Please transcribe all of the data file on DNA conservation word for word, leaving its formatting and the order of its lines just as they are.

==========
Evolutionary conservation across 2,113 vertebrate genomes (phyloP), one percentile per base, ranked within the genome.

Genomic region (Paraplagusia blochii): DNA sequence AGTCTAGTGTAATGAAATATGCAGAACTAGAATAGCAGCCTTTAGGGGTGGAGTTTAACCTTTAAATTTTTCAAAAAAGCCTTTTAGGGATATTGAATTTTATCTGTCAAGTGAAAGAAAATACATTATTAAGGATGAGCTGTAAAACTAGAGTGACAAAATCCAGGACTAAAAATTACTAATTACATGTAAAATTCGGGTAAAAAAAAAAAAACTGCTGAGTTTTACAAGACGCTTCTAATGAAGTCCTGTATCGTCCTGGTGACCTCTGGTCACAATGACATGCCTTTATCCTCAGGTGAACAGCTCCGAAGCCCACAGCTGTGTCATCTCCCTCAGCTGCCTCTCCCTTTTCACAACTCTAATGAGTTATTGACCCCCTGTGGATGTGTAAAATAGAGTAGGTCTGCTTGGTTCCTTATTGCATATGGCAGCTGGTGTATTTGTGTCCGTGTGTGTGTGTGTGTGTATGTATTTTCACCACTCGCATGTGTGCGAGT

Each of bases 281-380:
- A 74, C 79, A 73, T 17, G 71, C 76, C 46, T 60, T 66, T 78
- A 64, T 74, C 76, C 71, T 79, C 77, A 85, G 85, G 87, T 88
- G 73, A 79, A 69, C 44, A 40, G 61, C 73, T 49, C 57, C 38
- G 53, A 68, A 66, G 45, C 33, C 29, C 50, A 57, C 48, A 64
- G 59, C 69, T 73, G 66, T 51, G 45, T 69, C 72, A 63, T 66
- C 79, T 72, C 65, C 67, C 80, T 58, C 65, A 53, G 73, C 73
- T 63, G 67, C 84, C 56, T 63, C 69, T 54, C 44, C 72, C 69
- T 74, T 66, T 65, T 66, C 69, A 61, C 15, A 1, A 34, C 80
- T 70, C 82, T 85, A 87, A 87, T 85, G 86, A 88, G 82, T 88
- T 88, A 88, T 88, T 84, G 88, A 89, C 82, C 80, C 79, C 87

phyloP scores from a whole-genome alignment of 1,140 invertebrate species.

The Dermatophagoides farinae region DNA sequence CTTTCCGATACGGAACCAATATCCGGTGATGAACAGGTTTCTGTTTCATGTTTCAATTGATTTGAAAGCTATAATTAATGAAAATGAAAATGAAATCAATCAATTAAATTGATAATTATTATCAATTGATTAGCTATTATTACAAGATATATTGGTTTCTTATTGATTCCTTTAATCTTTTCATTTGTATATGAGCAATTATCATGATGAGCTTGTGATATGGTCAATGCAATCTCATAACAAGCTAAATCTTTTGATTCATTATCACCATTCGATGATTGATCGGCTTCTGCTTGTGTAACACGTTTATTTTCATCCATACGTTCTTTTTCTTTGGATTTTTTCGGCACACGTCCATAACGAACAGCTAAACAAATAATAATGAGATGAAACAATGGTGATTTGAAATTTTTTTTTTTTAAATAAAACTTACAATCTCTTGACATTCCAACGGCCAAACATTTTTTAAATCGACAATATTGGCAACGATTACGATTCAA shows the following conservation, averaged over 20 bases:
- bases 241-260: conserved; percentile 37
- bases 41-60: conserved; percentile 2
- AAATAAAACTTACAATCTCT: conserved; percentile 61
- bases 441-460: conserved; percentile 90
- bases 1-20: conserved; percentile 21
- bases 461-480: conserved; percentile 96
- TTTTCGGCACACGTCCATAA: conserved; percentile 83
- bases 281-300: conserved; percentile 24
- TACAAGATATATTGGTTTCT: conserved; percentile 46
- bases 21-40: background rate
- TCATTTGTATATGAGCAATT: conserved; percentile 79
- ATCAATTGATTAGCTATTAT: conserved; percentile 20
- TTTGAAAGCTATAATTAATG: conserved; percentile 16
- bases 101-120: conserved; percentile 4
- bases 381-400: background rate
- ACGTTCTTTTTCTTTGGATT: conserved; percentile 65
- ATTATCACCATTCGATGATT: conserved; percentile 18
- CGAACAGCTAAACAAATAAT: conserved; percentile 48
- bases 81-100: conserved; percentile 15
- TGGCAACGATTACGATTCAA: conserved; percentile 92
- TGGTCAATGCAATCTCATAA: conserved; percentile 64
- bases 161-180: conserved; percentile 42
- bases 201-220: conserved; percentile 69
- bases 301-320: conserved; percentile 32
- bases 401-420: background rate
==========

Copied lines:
Evolutionary conservation across 2,113 vertebrate genomes (phyloP), one percentile per base, ranked within the genome.

Genomic region (Paraplagusia blochii): DNA sequence AGTCTAGTGTAATGAAATATGCAGAACTAGAATAGCAGCCTTTAGGGGTGGAGTTTAACCTTTAAATTTTTCAAAAAAGCCTTTTAGGGATATTGAATTTTATCTGTCAAGTGAAAGAAAATACATTATTAAGGATGAGCTGTAAAACTAGAGTGACAAAATCCAGGACTAAAAATTACTAATTACATGTAAAATTCGGGTAAAAAAAAAAAAACTGCTGAGTTTTACAAGACGCTTCTAATGAAGTCCTGTATCGTCCTGGTGACCTCTGGTCACAATGACATGCCTTTATCCTCAGGTGAACAGCTCCGAAGCCCACAGCTGTGTCATCTCCCTCAGCTGCCTCTCCCTTTTCACAACTCTAATGAGTTATTGACCCCCTGTGGATGTGTAAAATAGAGTAGGTCTGCTTGGTTCCTTATTGCATATGGCAGCTGGTGTATTTGTGTCCGTGTGTGTGTGTGTGTGTATGTATTTTCACCACTCGCATGTGTGCGAGT

Each of bases 281-380:
- A 74, C 79, A 73, T 17, G 71, C 76, C 46, T 60, T 66, T 78
- A 64, T 74, C 76, C 71, T 79, C 77, A 85, G 85, G 87, T 88
- G 73, A 79, A 69, C 44, A 40, G 61, C 73, T 49, C 57, C 38
- G 53, A 68, A 66, G 45, C 33, C 29, C 50, A 57, C 48, A 64
- G 59, C 69, T 73, G 66, T 51, G 45, T 69, C 72, A 63, T 66
- C 79, T 72, C 65, C 67, C 80, T 58, C 65, A 53, G 73, C 73
- T 63, G 67, C 84, C 56, T 63, C 69, T 54, C 44, C 72, C 69
- T 74, T 66, T 65, T 66, C 69, A 61, C 15, A 1, A 34, C 80
- T 70, C 82, T 85, A 87, A 87, T 85, G 86, A 88, G 82, T 88
- T 88, A 88, T 88, T 84, G 88, A 89, C 82, C 80, C 79, C 87

phyloP scores from a whole-genome alignment of 1,140 invertebrate species.

The Dermatophagoides farinae region DNA sequence CTTTCCGATACGGAACCAATATCCGGTGATGAACAGGTTTCTGTTTCATGTTTCAATTGATTTGAAAGCTATAATTAATGAAAATGAAAATGAAATCAATCAATTAAATTGATAATTATTATCAATTGATTAGCTATTATTACAAGATATATTGGTTTCTTATTGATTCCTTTAATCTTTTCATTTGTATATGAGCAATTATCATGATGAGCTTGTGATATGGTCAATGCAATCTCATAACAAGCTAAATCTTTTGATTCATTATCACCATTCGATGATTGATCGGCTTCTGCTTGTGTAACACGTTTATTTTCATCCATACGTTCTTTTTCTTTGGATTTTTTCGGCACACGTCCATAACGAACAGCTAAACAAATAATAATGAGATGAAACAATGGTGATTTGAAATTTTTTTTTTTTAAATAAAACTTACAATCTCTTGACATTCCAACGGCCAAACATTTTTTAAATCGACAATATTGGCAACGATTACGATTCAA shows the following conservation, averaged over 20 bases:
- bases 241-260: conserved; percentile 37
- bases 41-60: conserved; percentile 2
- AAATAAAACTTACAATCTCT: conserved; percentile 61
- bases 441-460: conserved; percentile 90
- bases 1-20: conserved; percentile 21
- bases 461-480: conserved; percentile 96
- TTTTCGGCACACGTCCATAA: conserved; percentile 83
- bases 281-300: conserved; percentile 24
- TACAAGATATATTGGTTTCT: conserved; percentile 46
- bases 21-40: background rate
- TCATTTGTATATGAGCAATT: conserved; percentile 79
- ATCAATTGATTAGCTATTAT: conserved; percentile 20
- TTTGAAAGCTATAATTAATG: conserved; percentile 16
- bases 101-120: conserved; percentile 4
- bases 381-400: background rate
- ACGTTCTTTTTCTTTGGATT: conserved; percentile 65
- ATTATCACCATTCGATGATT: conserved; percentile 18
- CGAACAGCTAAACAAATAAT: conserved; percentile 48
- bases 81-100: conserved; percentile 15
- TGGCAACGATTACGATTCAA: conserved; percentile 92
- TGGTCAATGCAATCTCATAA: conserved; percentile 64
- bases 161-180: conserved; percentile 42
- bases 201-220: conserved; percentile 69
- bases 301-320: conserved; percentile 32
- bases 401-420: background rate